Like spreading a thin layer of butter on toast, Cornell scientists have helped develop a novel process of spreading extremely thin organic transistors, and used synchrotron X-rays to watch how the films crystallize.
The experimental breakthrough for studying the structural evolution of organic transistor layers was reported by a joint team of scientists from Cornell High Energy Synchrotron Source (CHESS), including first author and CHESS staff scientist Detlef Smilgies. Other collaborators were from King Abdullah University of Science and Technology (KAUST) and Stanford University.
Their paper, “Look fast – Crystallization of conjugated molecules during solution shearing probed in-situ and in real time by X-ray scattering,” was featured on the March cover of the journal Physica Status Solidi – Rapid Research Letters (Vol. 7, Issue 3).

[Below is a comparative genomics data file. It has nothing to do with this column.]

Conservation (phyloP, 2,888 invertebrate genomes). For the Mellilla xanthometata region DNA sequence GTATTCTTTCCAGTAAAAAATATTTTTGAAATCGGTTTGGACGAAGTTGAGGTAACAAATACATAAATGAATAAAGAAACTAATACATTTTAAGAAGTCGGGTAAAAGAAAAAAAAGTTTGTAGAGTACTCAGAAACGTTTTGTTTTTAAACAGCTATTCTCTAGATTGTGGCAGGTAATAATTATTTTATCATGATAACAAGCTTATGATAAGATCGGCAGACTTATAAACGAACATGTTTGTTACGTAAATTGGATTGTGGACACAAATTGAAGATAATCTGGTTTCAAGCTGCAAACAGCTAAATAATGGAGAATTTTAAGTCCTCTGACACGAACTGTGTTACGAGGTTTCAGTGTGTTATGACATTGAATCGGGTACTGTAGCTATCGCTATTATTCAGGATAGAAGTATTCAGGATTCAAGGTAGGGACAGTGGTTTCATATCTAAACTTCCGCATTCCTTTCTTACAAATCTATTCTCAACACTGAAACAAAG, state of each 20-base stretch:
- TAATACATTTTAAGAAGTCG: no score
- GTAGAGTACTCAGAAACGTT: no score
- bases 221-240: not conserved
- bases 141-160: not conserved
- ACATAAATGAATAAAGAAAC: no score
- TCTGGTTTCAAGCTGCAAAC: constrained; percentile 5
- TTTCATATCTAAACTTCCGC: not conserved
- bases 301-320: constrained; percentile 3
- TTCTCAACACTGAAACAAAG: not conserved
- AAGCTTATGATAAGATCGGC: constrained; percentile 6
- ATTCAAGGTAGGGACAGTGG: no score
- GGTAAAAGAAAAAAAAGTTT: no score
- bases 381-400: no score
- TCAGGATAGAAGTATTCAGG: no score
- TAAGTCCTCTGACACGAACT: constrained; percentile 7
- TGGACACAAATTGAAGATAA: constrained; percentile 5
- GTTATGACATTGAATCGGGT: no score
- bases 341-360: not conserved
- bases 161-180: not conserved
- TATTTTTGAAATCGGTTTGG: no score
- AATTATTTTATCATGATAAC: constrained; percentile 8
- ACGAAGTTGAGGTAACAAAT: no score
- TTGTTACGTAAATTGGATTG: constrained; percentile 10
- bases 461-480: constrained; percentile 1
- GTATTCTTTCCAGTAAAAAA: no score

The coating procedure, called solution shearing, is like the buttering of a slice of toast, Smilgies said: The knife and toast need to be well controlled, as well as the speed that the butter is spread. Their actual materials were a solution of a semiconducting molecule called TIPS pentacene, a silicon wafer kept at a specific temperature for the substrate, and the highly polished edge of a second silicon wafer acting as the knife.
Read more at: Phys.org